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HUMANITIES YEAR 9: FLOODS

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HUMANITIES YEAR 9: FLOODS.

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HUMANITIES YEAR 9: FLOODS

  1. 1. FLOODS YEAR 9 HUMANITIES
  2. 2. DEFINITION A flood is an overflow of water that submerges land that is usually dry. Floods are an area of study of the discipline hydrology and are of significant concern in agriculture, civil engineering and public health. Contemporary picture of the flood that struck the North Sea coast of Germany and Denmark in October 1634.
  3. 3. OVERFLOW OR ACCUMULATION Flooding may occur as an overflow of water from water bodies, such as a river, lake, or ocean, in which the water overtops or breaks levees, resulting in some of that water escaping its usual boundaries. It may also occur due to an accumulation of rainwater on saturated ground in an areal flood. People seeking refuge from flood in Jawa Tengah, Java. ca. 1865–1876.
  4. 4. ADVANTAGES AND DISADVANTAGES Floods often cause damage to homes and businesses if they are in the natural flood plains of rivers. While riverine flood damage can be eliminated by moving away from rivers and other bodies of water, people have traditionally lived and worked by rivers because the land is usually flat and fertile and because rivers provide easy travel and access to commerce and industry.
  5. 5. FLASH FLOODS Some floods develop slowly, while others such as flash floods, can develop in just a few minutes and without visible signs of rain. Floods can be local, impacting a neighbourhood or community, or very large, affecting entire river basins (like the Amazon Basin in Brazil).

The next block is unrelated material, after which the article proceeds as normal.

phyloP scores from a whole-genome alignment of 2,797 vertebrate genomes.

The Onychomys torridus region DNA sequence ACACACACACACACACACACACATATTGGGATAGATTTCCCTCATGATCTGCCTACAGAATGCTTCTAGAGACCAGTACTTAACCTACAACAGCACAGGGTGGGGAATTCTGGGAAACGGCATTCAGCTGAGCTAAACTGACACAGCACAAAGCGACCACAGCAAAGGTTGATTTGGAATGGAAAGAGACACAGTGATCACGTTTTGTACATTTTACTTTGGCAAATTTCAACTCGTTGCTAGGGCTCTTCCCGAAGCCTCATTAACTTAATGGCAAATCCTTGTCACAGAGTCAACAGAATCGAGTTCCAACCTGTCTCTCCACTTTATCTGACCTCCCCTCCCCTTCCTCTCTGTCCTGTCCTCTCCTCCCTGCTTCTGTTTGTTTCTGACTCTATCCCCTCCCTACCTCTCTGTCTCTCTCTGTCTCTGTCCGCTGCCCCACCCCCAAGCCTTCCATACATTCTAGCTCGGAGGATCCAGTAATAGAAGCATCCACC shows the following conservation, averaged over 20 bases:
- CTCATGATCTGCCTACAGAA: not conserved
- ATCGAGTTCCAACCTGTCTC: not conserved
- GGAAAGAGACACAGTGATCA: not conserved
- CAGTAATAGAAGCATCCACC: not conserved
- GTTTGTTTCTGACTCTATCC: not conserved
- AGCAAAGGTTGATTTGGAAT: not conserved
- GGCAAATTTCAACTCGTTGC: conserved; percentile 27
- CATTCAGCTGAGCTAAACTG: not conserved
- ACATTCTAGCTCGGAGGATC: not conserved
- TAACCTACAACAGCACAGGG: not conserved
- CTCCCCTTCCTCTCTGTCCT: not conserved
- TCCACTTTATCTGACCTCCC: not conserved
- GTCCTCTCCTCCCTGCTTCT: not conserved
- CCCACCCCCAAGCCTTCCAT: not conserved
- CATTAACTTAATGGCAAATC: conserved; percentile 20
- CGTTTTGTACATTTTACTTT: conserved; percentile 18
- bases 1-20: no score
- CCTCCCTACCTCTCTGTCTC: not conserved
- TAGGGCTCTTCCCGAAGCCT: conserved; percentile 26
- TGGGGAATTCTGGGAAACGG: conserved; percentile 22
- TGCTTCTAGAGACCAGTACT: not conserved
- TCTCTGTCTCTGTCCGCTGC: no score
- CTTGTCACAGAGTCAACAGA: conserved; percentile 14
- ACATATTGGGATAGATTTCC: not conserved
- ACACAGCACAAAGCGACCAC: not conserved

6. 6. AREA FLOODS Areal flooding begins in flat areas like floodplains and in local depressions not connected to a stream channel. Floods can happen on flat or low-lying areas when water is supplied by rainfall or snowmelt more rapidly than it can either infiltrate or run off. The excess accumulates in place. Surface soil can become saturated, which effectively stops infiltration. Infiltration also is very slow through frozen ground, rock, concrete, paving, or roofs.
  7. 7. RIVERINE FLOODS (CHANNEL) Floods occur in all types of river and stream channels, from the smallest streams in humid zones to normally-dry channels in arid climates to the world's largest rivers. Localized flooding may be caused by drainage obstructions such as landslides, ice, debris, or beaver dams. The increase in flow may be the result of sustained rainfall, rapid snow melt, monsoons, or tropical cyclones.
  8. 8. COASTAL FLOODS Coastal areas may be flooded by storm events at sea, resulting in waves over-topping defences or in severe cases by tsunami or tropical cyclones. A storm surge, from either a tropical cyclone or an extratropical cyclone, falls within this category.
  9. 9. URBAN FLOODS Urban flooding is the inundation of land or property in a built environment, particularly in more densely populated areas, caused by rainfall overwhelming the capacity of drainage systems, such as storm sewers.
  10. 10. CATASTROPHIC FLOODS Catastrophic riverine flooding is usually associated with major infrastructure failures such as the collapse of a dam, but they may also be caused by drainage channel modification from a landslide, earthquake or volcanic eruption. Examples include outburst floods and lahars. Tsunamis can cause catastrophic coastal flooding, most commonly resulting from undersea earthquakes.
  11. 11. DEADLIEST FLOODS IN HISTORY 1. China Floods from 1931 – 3.7 million death toll 2. China Floods from 1887 – 2 million death toll 3. China Floods from 1938 – 700.000 death toll

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